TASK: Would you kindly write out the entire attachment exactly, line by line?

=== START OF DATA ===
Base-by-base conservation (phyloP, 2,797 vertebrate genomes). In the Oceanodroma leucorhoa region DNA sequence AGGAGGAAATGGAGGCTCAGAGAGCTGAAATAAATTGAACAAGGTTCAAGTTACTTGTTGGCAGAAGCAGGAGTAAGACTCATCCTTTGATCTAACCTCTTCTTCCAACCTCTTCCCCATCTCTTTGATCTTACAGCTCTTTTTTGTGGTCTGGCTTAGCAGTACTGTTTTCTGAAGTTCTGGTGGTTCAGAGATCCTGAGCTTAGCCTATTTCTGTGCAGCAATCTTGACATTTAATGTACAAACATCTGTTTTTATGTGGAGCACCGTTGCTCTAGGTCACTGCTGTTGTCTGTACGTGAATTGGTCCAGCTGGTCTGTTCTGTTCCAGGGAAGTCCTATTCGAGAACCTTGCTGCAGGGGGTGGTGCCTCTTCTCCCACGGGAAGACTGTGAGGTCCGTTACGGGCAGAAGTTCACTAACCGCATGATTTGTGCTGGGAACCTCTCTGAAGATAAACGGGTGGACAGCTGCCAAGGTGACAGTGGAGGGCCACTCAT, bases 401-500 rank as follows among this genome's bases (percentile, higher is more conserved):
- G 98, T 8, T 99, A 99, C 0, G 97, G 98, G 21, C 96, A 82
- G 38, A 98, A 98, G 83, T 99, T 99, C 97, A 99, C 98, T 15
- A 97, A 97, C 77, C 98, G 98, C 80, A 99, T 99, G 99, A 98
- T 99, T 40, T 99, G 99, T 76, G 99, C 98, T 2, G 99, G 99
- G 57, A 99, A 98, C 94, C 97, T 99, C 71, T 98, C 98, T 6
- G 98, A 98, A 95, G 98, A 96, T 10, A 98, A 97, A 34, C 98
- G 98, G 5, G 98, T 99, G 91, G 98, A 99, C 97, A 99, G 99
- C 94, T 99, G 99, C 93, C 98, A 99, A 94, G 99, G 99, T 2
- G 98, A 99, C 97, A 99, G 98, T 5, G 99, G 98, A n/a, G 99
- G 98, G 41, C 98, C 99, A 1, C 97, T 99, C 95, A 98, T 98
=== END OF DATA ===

Base-by-base conservation (phyloP, 2,797 vertebrate genomes). In the Oceanodroma leucorhoa region DNA sequence AGGAGGAAATGGAGGCTCAGAGAGCTGAAATAAATTGAACAAGGTTCAAGTTACTTGTTGGCAGAAGCAGGAGTAAGACTCATCCTTTGATCTAACCTCTTCTTCCAACCTCTTCCCCATCTCTTTGATCTTACAGCTCTTTTTTGTGGTCTGGCTTAGCAGTACTGTTTTCTGAAGTTCTGGTGGTTCAGAGATCCTGAGCTTAGCCTATTTCTGTGCAGCAATCTTGACATTTAATGTACAAACATCTGTTTTTATGTGGAGCACCGTTGCTCTAGGTCACTGCTGTTGTCTGTACGTGAATTGGTCCAGCTGGTCTGTTCTGTTCCAGGGAAGTCCTATTCGAGAACCTTGCTGCAGGGGGTGGTGCCTCTTCTCCCACGGGAAGACTGTGAGGTCCGTTACGGGCAGAAGTTCACTAACCGCATGATTTGTGCTGGGAACCTCTCTGAAGATAAACGGGTGGACAGCTGCCAAGGTGACAGTGGAGGGCCACTCAT, bases 401-500 rank as follows among this genome's bases (percentile, higher is more conserved):
- G 98, T 8, T 99, A 99, C 0, G 97, G 98, G 21, C 96, A 82
- G 38, A 98, A 98, G 83, T 99, T 99, C 97, A 99, C 98, T 15
- A 97, A 97, C 77, C 98, G 98, C 80, A 99, T 99, G 99, A 98
- T 99, T 40, T 99, G 99, T 76, G 99, C 98, T 2, G 99, G 99
- G 57, A 99, A 98, C 94, C 97, T 99, C 71, T 98, C 98, T 6
- G 98, A 98, A 95, G 98, A 96, T 10, A 98, A 97, A 34, C 98
- G 98, G 5, G 98, T 99, G 91, G 98, A 99, C 97, A 99, G 99
- C 94, T 99, G 99, C 93, C 98, A 99, A 94, G 99, G 99, T 2
- G 98, A 99, C 97, A 99, G 98, T 5, G 99, G 98, A n/a, G 99
- G 98, G 41, C 98, C 99, A 1, C 97, T 99, C 95, A 98, T 98